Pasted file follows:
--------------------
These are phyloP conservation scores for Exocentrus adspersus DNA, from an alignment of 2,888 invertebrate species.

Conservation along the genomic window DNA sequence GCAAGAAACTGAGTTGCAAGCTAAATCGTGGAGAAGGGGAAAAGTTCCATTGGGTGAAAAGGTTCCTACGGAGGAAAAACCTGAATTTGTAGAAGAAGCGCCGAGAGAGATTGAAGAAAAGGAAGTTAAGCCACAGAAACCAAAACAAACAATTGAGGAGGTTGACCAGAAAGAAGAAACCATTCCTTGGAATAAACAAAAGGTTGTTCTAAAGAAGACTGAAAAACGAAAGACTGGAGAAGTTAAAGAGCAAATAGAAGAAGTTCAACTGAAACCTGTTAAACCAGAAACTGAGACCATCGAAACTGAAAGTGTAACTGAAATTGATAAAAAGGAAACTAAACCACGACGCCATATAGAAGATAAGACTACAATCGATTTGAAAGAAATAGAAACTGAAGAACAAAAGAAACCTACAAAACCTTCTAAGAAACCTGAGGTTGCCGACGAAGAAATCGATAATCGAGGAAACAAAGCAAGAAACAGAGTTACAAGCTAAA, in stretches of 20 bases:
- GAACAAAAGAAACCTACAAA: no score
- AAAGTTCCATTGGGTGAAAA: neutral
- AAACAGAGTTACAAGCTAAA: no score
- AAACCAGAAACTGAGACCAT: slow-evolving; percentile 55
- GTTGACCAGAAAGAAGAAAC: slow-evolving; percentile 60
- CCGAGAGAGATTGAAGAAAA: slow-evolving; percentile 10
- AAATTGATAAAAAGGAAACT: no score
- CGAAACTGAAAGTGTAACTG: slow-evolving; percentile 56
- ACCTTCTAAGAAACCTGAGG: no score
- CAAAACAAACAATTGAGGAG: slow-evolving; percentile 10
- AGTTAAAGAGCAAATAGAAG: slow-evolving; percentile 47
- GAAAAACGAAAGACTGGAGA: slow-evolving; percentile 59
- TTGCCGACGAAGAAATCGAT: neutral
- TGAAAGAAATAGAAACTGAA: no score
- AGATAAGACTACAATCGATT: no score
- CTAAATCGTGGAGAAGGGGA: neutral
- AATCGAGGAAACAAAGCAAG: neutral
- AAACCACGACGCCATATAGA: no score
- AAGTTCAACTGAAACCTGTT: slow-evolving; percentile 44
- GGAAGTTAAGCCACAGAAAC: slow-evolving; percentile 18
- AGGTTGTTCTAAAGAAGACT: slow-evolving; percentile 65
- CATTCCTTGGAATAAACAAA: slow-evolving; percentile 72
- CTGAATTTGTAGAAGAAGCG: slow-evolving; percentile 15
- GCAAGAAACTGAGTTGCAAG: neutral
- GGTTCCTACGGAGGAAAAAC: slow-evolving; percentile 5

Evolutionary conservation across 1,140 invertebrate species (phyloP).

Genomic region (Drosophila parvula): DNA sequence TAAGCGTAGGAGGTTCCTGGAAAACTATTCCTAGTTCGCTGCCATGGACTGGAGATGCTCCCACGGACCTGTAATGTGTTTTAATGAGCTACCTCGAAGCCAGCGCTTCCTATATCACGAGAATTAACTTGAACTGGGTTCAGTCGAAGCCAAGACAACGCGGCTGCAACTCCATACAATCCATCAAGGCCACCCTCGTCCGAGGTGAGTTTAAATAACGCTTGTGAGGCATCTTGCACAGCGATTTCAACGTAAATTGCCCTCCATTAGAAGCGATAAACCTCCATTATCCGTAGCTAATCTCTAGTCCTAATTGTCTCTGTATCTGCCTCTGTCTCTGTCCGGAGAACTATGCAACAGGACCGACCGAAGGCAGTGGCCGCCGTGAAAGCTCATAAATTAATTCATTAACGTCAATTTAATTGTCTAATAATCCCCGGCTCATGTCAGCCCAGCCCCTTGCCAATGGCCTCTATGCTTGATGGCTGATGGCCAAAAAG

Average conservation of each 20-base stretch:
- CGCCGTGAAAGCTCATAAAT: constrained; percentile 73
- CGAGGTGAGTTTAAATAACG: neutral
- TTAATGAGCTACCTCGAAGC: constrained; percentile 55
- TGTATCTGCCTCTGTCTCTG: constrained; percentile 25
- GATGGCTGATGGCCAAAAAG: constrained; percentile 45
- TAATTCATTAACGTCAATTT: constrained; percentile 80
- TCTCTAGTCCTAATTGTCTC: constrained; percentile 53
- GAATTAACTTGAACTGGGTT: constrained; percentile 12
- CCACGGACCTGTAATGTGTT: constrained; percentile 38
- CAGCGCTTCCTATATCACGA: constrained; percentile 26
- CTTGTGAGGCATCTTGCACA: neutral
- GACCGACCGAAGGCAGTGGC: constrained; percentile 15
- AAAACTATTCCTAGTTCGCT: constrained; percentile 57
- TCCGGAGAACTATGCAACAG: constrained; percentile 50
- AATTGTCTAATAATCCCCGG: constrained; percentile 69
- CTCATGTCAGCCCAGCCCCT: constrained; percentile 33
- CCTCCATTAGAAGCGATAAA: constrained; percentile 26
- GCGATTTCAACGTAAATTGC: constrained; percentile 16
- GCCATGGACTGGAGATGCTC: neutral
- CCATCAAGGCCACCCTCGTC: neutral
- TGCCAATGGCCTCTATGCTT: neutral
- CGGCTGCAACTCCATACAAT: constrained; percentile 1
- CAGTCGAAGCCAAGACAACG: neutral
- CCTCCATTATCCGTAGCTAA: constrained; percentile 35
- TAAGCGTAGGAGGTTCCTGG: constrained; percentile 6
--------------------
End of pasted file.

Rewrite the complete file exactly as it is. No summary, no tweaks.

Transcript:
These are phyloP conservation scores for Exocentrus adspersus DNA, from an alignment of 2,888 invertebrate species.

Conservation along the genomic window DNA sequence GCAAGAAACTGAGTTGCAAGCTAAATCGTGGAGAAGGGGAAAAGTTCCATTGGGTGAAAAGGTTCCTACGGAGGAAAAACCTGAATTTGTAGAAGAAGCGCCGAGAGAGATTGAAGAAAAGGAAGTTAAGCCACAGAAACCAAAACAAACAATTGAGGAGGTTGACCAGAAAGAAGAAACCATTCCTTGGAATAAACAAAAGGTTGTTCTAAAGAAGACTGAAAAACGAAAGACTGGAGAAGTTAAAGAGCAAATAGAAGAAGTTCAACTGAAACCTGTTAAACCAGAAACTGAGACCATCGAAACTGAAAGTGTAACTGAAATTGATAAAAAGGAAACTAAACCACGACGCCATATAGAAGATAAGACTACAATCGATTTGAAAGAAATAGAAACTGAAGAACAAAAGAAACCTACAAAACCTTCTAAGAAACCTGAGGTTGCCGACGAAGAAATCGATAATCGAGGAAACAAAGCAAGAAACAGAGTTACAAGCTAAA, in stretches of 20 bases:
- GAACAAAAGAAACCTACAAA: no score
- AAAGTTCCATTGGGTGAAAA: neutral
- AAACAGAGTTACAAGCTAAA: no score
- AAACCAGAAACTGAGACCAT: slow-evolving; percentile 55
- GTTGACCAGAAAGAAGAAAC: slow-evolving; percentile 60
- CCGAGAGAGATTGAAGAAAA: slow-evolving; percentile 10
- AAATTGATAAAAAGGAAACT: no score
- CGAAACTGAAAGTGTAACTG: slow-evolving; percentile 56
- ACCTTCTAAGAAACCTGAGG: no score
- CAAAACAAACAATTGAGGAG: slow-evolving; percentile 10
- AGTTAAAGAGCAAATAGAAG: slow-evolving; percentile 47
- GAAAAACGAAAGACTGGAGA: slow-evolving; percentile 59
- TTGCCGACGAAGAAATCGAT: neutral
- TGAAAGAAATAGAAACTGAA: no score
- AGATAAGACTACAATCGATT: no score
- CTAAATCGTGGAGAAGGGGA: neutral
- AATCGAGGAAACAAAGCAAG: neutral
- AAACCACGACGCCATATAGA: no score
- AAGTTCAACTGAAACCTGTT: slow-evolving; percentile 44
- GGAAGTTAAGCCACAGAAAC: slow-evolving; percentile 18
- AGGTTGTTCTAAAGAAGACT: slow-evolving; percentile 65
- CATTCCTTGGAATAAACAAA: slow-evolving; percentile 72
- CTGAATTTGTAGAAGAAGCG: slow-evolving; percentile 15
- GCAAGAAACTGAGTTGCAAG: neutral
- GGTTCCTACGGAGGAAAAAC: slow-evolving; percentile 5

Evolutionary conservation across 1,140 invertebrate species (phyloP).

Genomic region (Drosophila parvula): DNA sequence TAAGCGTAGGAGGTTCCTGGAAAACTATTCCTAGTTCGCTGCCATGGACTGGAGATGCTCCCACGGACCTGTAATGTGTTTTAATGAGCTACCTCGAAGCCAGCGCTTCCTATATCACGAGAATTAACTTGAACTGGGTTCAGTCGAAGCCAAGACAACGCGGCTGCAACTCCATACAATCCATCAAGGCCACCCTCGTCCGAGGTGAGTTTAAATAACGCTTGTGAGGCATCTTGCACAGCGATTTCAACGTAAATTGCCCTCCATTAGAAGCGATAAACCTCCATTATCCGTAGCTAATCTCTAGTCCTAATTGTCTCTGTATCTGCCTCTGTCTCTGTCCGGAGAACTATGCAACAGGACCGACCGAAGGCAGTGGCCGCCGTGAAAGCTCATAAATTAATTCATTAACGTCAATTTAATTGTCTAATAATCCCCGGCTCATGTCAGCCCAGCCCCTTGCCAATGGCCTCTATGCTTGATGGCTGATGGCCAAAAAG

Average conservation of each 20-base stretch:
- CGCCGTGAAAGCTCATAAAT: constrained; percentile 73
- CGAGGTGAGTTTAAATAACG: neutral
- TTAATGAGCTACCTCGAAGC: constrained; percentile 55
- TGTATCTGCCTCTGTCTCTG: constrained; percentile 25
- GATGGCTGATGGCCAAAAAG: constrained; percentile 45
- TAATTCATTAACGTCAATTT: constrained; percentile 80
- TCTCTAGTCCTAATTGTCTC: constrained; percentile 53
- GAATTAACTTGAACTGGGTT: constrained; percentile 12
- CCACGGACCTGTAATGTGTT: constrained; percentile 38
- CAGCGCTTCCTATATCACGA: constrained; percentile 26
- CTTGTGAGGCATCTTGCACA: neutral
- GACCGACCGAAGGCAGTGGC: constrained; percentile 15
- AAAACTATTCCTAGTTCGCT: constrained; percentile 57
- TCCGGAGAACTATGCAACAG: constrained; percentile 50
- AATTGTCTAATAATCCCCGG: constrained; percentile 69
- CTCATGTCAGCCCAGCCCCT: constrained; percentile 33
- CCTCCATTAGAAGCGATAAA: constrained; percentile 26
- GCGATTTCAACGTAAATTGC: constrained; percentile 16
- GCCATGGACTGGAGATGCTC: neutral
- CCATCAAGGCCACCCTCGTC: neutral
- TGCCAATGGCCTCTATGCTT: neutral
- CGGCTGCAACTCCATACAAT: constrained; percentile 1
- CAGTCGAAGCCAAGACAACG: neutral
- CCTCCATTATCCGTAGCTAA: constrained; percentile 35
- TAAGCGTAGGAGGTTCCTGG: constrained; percentile 6